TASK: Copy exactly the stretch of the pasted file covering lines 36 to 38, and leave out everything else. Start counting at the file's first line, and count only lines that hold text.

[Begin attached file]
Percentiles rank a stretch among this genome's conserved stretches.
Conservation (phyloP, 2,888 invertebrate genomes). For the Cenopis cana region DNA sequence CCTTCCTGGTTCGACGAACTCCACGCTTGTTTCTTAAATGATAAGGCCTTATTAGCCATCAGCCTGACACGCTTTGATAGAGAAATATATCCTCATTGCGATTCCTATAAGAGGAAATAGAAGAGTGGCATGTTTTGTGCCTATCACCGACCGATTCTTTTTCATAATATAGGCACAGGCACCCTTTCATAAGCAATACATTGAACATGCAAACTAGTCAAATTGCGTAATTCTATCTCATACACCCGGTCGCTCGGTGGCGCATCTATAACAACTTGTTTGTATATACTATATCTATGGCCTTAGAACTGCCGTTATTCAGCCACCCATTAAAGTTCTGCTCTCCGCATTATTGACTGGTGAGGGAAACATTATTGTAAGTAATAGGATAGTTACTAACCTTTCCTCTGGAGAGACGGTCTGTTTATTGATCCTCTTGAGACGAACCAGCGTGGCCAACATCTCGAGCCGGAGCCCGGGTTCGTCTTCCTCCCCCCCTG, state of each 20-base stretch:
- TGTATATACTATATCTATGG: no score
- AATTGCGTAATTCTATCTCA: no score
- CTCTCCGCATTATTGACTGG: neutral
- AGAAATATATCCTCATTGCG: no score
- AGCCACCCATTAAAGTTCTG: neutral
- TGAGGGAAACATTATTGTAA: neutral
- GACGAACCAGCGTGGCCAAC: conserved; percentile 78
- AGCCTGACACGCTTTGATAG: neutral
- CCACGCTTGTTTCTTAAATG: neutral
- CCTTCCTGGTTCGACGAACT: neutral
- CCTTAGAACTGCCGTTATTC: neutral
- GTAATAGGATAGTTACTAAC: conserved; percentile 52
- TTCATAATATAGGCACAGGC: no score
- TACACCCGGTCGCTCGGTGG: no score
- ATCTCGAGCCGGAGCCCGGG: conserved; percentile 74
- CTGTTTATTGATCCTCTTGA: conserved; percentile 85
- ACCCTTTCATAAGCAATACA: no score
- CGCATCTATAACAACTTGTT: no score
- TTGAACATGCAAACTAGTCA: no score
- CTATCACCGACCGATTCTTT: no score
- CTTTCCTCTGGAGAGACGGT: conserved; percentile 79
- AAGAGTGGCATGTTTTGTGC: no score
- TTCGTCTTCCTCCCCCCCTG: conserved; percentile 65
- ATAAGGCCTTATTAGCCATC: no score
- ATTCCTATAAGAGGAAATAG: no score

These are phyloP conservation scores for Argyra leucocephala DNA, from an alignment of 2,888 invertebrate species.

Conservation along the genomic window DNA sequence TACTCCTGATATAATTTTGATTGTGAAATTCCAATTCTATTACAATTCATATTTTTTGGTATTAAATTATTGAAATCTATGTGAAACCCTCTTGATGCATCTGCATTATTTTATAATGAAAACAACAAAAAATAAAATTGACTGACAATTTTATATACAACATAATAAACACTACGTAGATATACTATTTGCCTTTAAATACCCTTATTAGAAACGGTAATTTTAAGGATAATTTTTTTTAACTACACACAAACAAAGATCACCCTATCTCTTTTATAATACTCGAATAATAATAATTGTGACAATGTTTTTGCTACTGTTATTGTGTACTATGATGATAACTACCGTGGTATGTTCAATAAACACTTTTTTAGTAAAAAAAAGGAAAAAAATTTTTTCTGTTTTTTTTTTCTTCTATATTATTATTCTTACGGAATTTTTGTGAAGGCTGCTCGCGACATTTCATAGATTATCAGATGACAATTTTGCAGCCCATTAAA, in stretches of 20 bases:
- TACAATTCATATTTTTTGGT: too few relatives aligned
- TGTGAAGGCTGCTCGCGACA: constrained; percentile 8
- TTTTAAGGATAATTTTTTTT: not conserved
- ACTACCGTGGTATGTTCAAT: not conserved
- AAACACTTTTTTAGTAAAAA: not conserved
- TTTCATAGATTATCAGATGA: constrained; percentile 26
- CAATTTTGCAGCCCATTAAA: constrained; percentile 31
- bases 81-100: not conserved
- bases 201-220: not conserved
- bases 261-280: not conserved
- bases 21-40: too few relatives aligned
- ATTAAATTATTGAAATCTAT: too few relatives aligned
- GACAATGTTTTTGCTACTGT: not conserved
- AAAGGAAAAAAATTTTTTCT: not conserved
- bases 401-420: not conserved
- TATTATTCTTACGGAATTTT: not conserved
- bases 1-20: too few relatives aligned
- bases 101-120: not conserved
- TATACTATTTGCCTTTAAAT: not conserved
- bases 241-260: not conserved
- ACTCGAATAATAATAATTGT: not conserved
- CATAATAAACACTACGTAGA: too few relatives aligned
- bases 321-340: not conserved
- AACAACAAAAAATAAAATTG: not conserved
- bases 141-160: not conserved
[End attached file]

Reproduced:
- CAATTTTGCAGCCCATTAAA: constrained; percentile 31
- bases 81-100: not conserved
- bases 201-220: not conserved